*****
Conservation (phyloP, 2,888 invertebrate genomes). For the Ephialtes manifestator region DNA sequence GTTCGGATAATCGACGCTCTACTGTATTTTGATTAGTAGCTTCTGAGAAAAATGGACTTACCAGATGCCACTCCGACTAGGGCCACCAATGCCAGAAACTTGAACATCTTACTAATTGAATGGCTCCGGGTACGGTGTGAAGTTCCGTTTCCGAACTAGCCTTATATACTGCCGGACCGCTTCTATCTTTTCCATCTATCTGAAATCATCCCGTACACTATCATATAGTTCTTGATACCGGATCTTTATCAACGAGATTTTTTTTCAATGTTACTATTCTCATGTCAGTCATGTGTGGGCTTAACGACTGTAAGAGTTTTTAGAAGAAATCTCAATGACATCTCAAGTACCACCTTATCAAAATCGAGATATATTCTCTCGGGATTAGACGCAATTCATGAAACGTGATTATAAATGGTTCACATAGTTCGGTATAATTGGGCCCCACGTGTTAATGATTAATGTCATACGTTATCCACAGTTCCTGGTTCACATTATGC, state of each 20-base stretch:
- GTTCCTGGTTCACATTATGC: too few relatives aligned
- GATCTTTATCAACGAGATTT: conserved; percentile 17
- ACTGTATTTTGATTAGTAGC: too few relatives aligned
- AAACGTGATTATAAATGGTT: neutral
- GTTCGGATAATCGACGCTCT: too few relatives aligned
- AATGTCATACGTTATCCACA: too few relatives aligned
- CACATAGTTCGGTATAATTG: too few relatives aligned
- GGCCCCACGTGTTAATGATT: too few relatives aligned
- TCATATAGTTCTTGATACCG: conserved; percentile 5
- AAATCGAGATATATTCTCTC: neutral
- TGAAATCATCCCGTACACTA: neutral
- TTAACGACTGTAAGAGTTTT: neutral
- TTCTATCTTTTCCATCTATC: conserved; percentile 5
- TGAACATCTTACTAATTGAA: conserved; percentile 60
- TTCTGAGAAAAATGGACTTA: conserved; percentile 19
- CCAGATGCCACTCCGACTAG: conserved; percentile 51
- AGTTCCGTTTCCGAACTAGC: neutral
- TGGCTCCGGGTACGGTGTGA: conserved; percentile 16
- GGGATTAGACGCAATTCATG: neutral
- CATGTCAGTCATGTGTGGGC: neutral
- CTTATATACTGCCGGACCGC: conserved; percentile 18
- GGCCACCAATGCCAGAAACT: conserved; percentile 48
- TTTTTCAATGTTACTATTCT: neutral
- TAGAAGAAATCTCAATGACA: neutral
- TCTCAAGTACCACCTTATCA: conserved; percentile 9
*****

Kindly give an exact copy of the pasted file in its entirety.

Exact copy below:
Conservation (phyloP, 2,888 invertebrate genomes). For the Ephialtes manifestator region DNA sequence GTTCGGATAATCGACGCTCTACTGTATTTTGATTAGTAGCTTCTGAGAAAAATGGACTTACCAGATGCCACTCCGACTAGGGCCACCAATGCCAGAAACTTGAACATCTTACTAATTGAATGGCTCCGGGTACGGTGTGAAGTTCCGTTTCCGAACTAGCCTTATATACTGCCGGACCGCTTCTATCTTTTCCATCTATCTGAAATCATCCCGTACACTATCATATAGTTCTTGATACCGGATCTTTATCAACGAGATTTTTTTTCAATGTTACTATTCTCATGTCAGTCATGTGTGGGCTTAACGACTGTAAGAGTTTTTAGAAGAAATCTCAATGACATCTCAAGTACCACCTTATCAAAATCGAGATATATTCTCTCGGGATTAGACGCAATTCATGAAACGTGATTATAAATGGTTCACATAGTTCGGTATAATTGGGCCCCACGTGTTAATGATTAATGTCATACGTTATCCACAGTTCCTGGTTCACATTATGC, state of each 20-base stretch:
- GTTCCTGGTTCACATTATGC: too few relatives aligned
- GATCTTTATCAACGAGATTT: conserved; percentile 17
- ACTGTATTTTGATTAGTAGC: too few relatives aligned
- AAACGTGATTATAAATGGTT: neutral
- GTTCGGATAATCGACGCTCT: too few relatives aligned
- AATGTCATACGTTATCCACA: too few relatives aligned
- CACATAGTTCGGTATAATTG: too few relatives aligned
- GGCCCCACGTGTTAATGATT: too few relatives aligned
- TCATATAGTTCTTGATACCG: conserved; percentile 5
- AAATCGAGATATATTCTCTC: neutral
- TGAAATCATCCCGTACACTA: neutral
- TTAACGACTGTAAGAGTTTT: neutral
- TTCTATCTTTTCCATCTATC: conserved; percentile 5
- TGAACATCTTACTAATTGAA: conserved; percentile 60
- TTCTGAGAAAAATGGACTTA: conserved; percentile 19
- CCAGATGCCACTCCGACTAG: conserved; percentile 51
- AGTTCCGTTTCCGAACTAGC: neutral
- TGGCTCCGGGTACGGTGTGA: conserved; percentile 16
- GGGATTAGACGCAATTCATG: neutral
- CATGTCAGTCATGTGTGGGC: neutral
- CTTATATACTGCCGGACCGC: conserved; percentile 18
- GGCCACCAATGCCAGAAACT: conserved; percentile 48
- TTTTTCAATGTTACTATTCT: neutral
- TAGAAGAAATCTCAATGACA: neutral
- TCTCAAGTACCACCTTATCA: conserved; percentile 9